Harish Salve on the Supreme Court's Hindenburg Order

“It brings back the importance of rule of law and separation of powers,” Harish Salve said.

New Delhi:

The Supreme Court ruling upholding the Securities and Exchange Board of India or SEBI in the Hindenburg allegations against Adani Group shows that the rule of law has resurfaced, veteran lawyer Harish Salve said today.

The former prosecutor also said that another important point of the ruling is the emphasis on separation of powers, which will help democracy flourish in the long run. “In the long run, democracy cannot survive if these two vital principles are ignored,” he said.

In an exclusive interview with NDTV this evening, Mr Salvi, who has represented India several times in international courts, said the ruling was “more than just a vindication” of the Adani Group.

“It brings back the importance of the rule of law and the separation of powers,” Salvi said, noting that in the years after 2014, there was an atmosphere of mistrust in the country after allegations of fraud.

He added, “The rule of law became a victim. The principle of separation of powers was violated when the courts began to interfere in investigative and regulatory bodies,” declaring that it took nine years to restore constitutional powers.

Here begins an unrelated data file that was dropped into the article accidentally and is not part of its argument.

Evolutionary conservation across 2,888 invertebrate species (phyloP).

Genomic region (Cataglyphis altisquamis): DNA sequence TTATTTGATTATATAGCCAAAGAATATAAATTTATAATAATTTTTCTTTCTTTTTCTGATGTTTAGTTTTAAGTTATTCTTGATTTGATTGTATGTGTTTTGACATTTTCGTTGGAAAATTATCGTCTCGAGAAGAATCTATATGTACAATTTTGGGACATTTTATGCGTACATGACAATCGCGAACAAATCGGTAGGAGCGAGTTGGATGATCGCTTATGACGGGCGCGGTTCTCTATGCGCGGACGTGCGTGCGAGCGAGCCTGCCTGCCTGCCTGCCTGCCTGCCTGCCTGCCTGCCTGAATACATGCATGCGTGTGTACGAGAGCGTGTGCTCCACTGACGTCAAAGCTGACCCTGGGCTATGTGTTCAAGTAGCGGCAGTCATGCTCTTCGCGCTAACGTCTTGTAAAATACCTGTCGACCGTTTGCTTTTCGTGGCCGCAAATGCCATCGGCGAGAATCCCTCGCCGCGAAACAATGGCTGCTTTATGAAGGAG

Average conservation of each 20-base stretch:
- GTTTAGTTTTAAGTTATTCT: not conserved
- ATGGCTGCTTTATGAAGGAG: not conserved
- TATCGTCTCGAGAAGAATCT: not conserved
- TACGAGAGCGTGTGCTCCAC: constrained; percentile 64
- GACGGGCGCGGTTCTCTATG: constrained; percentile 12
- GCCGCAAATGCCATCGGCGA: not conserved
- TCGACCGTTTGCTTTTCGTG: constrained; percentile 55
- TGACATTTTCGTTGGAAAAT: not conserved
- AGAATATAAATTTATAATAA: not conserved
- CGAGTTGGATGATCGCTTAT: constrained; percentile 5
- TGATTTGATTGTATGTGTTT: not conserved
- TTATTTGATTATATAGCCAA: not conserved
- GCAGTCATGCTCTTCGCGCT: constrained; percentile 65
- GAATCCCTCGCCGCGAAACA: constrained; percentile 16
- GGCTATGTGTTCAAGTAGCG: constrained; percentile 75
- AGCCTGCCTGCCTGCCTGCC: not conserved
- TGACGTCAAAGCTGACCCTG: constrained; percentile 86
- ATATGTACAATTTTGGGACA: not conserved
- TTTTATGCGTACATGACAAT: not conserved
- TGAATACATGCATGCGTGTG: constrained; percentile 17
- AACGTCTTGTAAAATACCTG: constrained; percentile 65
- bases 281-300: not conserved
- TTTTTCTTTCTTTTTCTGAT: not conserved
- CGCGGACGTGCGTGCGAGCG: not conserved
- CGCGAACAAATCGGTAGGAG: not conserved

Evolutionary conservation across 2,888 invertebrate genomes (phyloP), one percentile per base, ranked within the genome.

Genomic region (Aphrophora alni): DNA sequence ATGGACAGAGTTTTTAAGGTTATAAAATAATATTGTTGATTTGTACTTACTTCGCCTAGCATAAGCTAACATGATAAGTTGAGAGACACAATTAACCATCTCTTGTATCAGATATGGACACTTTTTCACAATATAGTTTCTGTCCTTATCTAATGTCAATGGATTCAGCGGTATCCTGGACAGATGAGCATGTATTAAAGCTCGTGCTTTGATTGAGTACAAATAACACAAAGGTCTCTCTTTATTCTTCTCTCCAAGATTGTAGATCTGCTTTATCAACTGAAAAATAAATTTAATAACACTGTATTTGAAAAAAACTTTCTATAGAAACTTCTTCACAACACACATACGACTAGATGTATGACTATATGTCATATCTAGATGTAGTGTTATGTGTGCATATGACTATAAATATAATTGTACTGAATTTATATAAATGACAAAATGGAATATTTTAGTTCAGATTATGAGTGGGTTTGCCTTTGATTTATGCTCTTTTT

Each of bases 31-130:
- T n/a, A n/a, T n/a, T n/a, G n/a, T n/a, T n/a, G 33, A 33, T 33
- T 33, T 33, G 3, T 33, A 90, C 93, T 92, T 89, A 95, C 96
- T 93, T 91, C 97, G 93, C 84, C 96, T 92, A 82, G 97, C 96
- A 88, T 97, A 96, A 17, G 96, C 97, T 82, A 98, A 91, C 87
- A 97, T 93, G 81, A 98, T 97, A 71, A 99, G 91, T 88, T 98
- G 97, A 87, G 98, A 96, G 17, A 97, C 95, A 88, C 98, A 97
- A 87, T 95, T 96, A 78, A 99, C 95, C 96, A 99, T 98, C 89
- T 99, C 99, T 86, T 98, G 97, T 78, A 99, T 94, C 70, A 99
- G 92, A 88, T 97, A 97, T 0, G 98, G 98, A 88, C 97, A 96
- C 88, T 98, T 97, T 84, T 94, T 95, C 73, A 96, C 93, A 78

In its ruling today, a bench led by Chief Justice of India DY Chandrachud said the allegations of OCCRP – an organization funded by billionaire George Soros and others – could not be a basis for doubting SEBI's investigation into the Hindenburg case.

SEBI investigated 22 of the 24 cases linked to the allegations by US-based Hindenburg Research.

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Responding to the petitioners' appeal for transfer of the case, a bench of Justices DY Chandrachud, JP Pardiwala and Manoj Misra said the power to transfer the investigation “must be exercised in exceptional circumstances”.

The court said that “such powers cannot be exercised in the absence of convincing justifications,” noting that there is no evidence to justify such a transfer.

SEBI has been given three months to complete the investigation in the remaining two cases.

“The rule of law is supreme,” Mr. Salvi said, “under which unsubstantiated allegations can only be treated as inputs and not as evidence, by regulatory bodies.”

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